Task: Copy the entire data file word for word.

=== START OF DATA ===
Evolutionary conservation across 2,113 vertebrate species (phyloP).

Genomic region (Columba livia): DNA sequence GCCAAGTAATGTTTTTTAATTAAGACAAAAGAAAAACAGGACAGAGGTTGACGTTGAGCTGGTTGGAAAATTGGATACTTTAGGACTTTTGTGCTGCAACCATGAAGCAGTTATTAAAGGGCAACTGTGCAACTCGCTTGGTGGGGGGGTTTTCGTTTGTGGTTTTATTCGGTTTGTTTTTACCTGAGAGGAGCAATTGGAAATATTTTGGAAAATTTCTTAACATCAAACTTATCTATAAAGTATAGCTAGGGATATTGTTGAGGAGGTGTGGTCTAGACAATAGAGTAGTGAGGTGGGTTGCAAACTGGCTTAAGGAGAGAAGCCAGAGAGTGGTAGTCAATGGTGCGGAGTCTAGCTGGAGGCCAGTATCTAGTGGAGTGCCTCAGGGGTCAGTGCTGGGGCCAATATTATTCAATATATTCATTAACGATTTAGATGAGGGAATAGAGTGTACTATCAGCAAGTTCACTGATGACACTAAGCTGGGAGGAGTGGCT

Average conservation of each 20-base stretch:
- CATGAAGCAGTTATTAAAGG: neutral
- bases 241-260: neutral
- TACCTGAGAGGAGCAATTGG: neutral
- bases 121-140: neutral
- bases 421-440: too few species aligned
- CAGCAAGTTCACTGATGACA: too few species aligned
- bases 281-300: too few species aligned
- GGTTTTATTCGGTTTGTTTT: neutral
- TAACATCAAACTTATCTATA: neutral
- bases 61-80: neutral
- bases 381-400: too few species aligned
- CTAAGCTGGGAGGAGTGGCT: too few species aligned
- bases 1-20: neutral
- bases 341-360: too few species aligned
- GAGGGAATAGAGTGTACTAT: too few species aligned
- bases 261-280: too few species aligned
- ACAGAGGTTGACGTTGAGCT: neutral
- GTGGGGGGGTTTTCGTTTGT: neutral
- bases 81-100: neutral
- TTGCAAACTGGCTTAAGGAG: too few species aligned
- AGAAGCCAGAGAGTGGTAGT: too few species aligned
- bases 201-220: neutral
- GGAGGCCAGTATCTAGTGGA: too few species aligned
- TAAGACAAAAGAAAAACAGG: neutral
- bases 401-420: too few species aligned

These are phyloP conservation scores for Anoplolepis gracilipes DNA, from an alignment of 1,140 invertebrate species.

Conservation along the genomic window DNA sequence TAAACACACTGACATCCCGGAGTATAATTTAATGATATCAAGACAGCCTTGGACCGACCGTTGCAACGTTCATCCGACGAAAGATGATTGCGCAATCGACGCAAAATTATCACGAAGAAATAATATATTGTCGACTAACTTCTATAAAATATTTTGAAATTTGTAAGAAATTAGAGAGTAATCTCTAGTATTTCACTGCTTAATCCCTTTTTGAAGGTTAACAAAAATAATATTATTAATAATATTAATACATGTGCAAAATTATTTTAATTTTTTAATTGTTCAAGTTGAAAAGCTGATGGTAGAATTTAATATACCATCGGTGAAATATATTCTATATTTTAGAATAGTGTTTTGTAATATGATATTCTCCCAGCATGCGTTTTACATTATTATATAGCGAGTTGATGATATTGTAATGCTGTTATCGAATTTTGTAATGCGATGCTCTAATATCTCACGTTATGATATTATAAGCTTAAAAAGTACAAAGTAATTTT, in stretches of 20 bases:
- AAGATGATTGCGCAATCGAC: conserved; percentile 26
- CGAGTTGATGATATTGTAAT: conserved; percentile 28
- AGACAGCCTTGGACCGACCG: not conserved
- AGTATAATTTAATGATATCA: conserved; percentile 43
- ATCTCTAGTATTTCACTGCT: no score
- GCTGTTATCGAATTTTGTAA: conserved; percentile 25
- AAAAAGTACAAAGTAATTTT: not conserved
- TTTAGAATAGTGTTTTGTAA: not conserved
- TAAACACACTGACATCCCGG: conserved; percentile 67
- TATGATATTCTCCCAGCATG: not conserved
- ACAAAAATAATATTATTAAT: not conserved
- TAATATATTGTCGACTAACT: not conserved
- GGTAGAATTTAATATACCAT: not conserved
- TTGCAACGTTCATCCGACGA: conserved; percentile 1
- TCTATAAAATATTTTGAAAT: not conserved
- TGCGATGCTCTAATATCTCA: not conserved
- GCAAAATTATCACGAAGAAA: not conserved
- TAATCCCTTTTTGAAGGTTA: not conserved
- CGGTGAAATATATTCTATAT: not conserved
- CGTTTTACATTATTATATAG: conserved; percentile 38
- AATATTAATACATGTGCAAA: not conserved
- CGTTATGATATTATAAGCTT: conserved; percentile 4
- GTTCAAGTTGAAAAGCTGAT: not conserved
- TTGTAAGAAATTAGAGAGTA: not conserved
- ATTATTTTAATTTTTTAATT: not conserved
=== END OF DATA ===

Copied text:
Evolutionary conservation across 2,113 vertebrate species (phyloP).

Genomic region (Columba livia): DNA sequence GCCAAGTAATGTTTTTTAATTAAGACAAAAGAAAAACAGGACAGAGGTTGACGTTGAGCTGGTTGGAAAATTGGATACTTTAGGACTTTTGTGCTGCAACCATGAAGCAGTTATTAAAGGGCAACTGTGCAACTCGCTTGGTGGGGGGGTTTTCGTTTGTGGTTTTATTCGGTTTGTTTTTACCTGAGAGGAGCAATTGGAAATATTTTGGAAAATTTCTTAACATCAAACTTATCTATAAAGTATAGCTAGGGATATTGTTGAGGAGGTGTGGTCTAGACAATAGAGTAGTGAGGTGGGTTGCAAACTGGCTTAAGGAGAGAAGCCAGAGAGTGGTAGTCAATGGTGCGGAGTCTAGCTGGAGGCCAGTATCTAGTGGAGTGCCTCAGGGGTCAGTGCTGGGGCCAATATTATTCAATATATTCATTAACGATTTAGATGAGGGAATAGAGTGTACTATCAGCAAGTTCACTGATGACACTAAGCTGGGAGGAGTGGCT

Average conservation of each 20-base stretch:
- CATGAAGCAGTTATTAAAGG: neutral
- bases 241-260: neutral
- TACCTGAGAGGAGCAATTGG: neutral
- bases 121-140: neutral
- bases 421-440: too few species aligned
- CAGCAAGTTCACTGATGACA: too few species aligned
- bases 281-300: too few species aligned
- GGTTTTATTCGGTTTGTTTT: neutral
- TAACATCAAACTTATCTATA: neutral
- bases 61-80: neutral
- bases 381-400: too few species aligned
- CTAAGCTGGGAGGAGTGGCT: too few species aligned
- bases 1-20: neutral
- bases 341-360: too few species aligned
- GAGGGAATAGAGTGTACTAT: too few species aligned
- bases 261-280: too few species aligned
- ACAGAGGTTGACGTTGAGCT: neutral
- GTGGGGGGGTTTTCGTTTGT: neutral
- bases 81-100: neutral
- TTGCAAACTGGCTTAAGGAG: too few species aligned
- AGAAGCCAGAGAGTGGTAGT: too few species aligned
- bases 201-220: neutral
- GGAGGCCAGTATCTAGTGGA: too few species aligned
- TAAGACAAAAGAAAAACAGG: neutral
- bases 401-420: too few species aligned

These are phyloP conservation scores for Anoplolepis gracilipes DNA, from an alignment of 1,140 invertebrate species.

Conservation along the genomic window DNA sequence TAAACACACTGACATCCCGGAGTATAATTTAATGATATCAAGACAGCCTTGGACCGACCGTTGCAACGTTCATCCGACGAAAGATGATTGCGCAATCGACGCAAAATTATCACGAAGAAATAATATATTGTCGACTAACTTCTATAAAATATTTTGAAATTTGTAAGAAATTAGAGAGTAATCTCTAGTATTTCACTGCTTAATCCCTTTTTGAAGGTTAACAAAAATAATATTATTAATAATATTAATACATGTGCAAAATTATTTTAATTTTTTAATTGTTCAAGTTGAAAAGCTGATGGTAGAATTTAATATACCATCGGTGAAATATATTCTATATTTTAGAATAGTGTTTTGTAATATGATATTCTCCCAGCATGCGTTTTACATTATTATATAGCGAGTTGATGATATTGTAATGCTGTTATCGAATTTTGTAATGCGATGCTCTAATATCTCACGTTATGATATTATAAGCTTAAAAAGTACAAAGTAATTTT, in stretches of 20 bases:
- AAGATGATTGCGCAATCGAC: conserved; percentile 26
- CGAGTTGATGATATTGTAAT: conserved; percentile 28
- AGACAGCCTTGGACCGACCG: not conserved
- AGTATAATTTAATGATATCA: conserved; percentile 43
- ATCTCTAGTATTTCACTGCT: no score
- GCTGTTATCGAATTTTGTAA: conserved; percentile 25
- AAAAAGTACAAAGTAATTTT: not conserved
- TTTAGAATAGTGTTTTGTAA: not conserved
- TAAACACACTGACATCCCGG: conserved; percentile 67
- TATGATATTCTCCCAGCATG: not conserved
- ACAAAAATAATATTATTAAT: not conserved
- TAATATATTGTCGACTAACT: not conserved
- GGTAGAATTTAATATACCAT: not conserved
- TTGCAACGTTCATCCGACGA: conserved; percentile 1
- TCTATAAAATATTTTGAAAT: not conserved
- TGCGATGCTCTAATATCTCA: not conserved
- GCAAAATTATCACGAAGAAA: not conserved
- TAATCCCTTTTTGAAGGTTA: not conserved
- CGGTGAAATATATTCTATAT: not conserved
- CGTTTTACATTATTATATAG: conserved; percentile 38
- AATATTAATACATGTGCAAA: not conserved
- CGTTATGATATTATAAGCTT: conserved; percentile 4
- GTTCAAGTTGAAAAGCTGAT: not conserved
- TTGTAAGAAATTAGAGAGTA: not conserved
- ATTATTTTAATTTTTTAATT: not conserved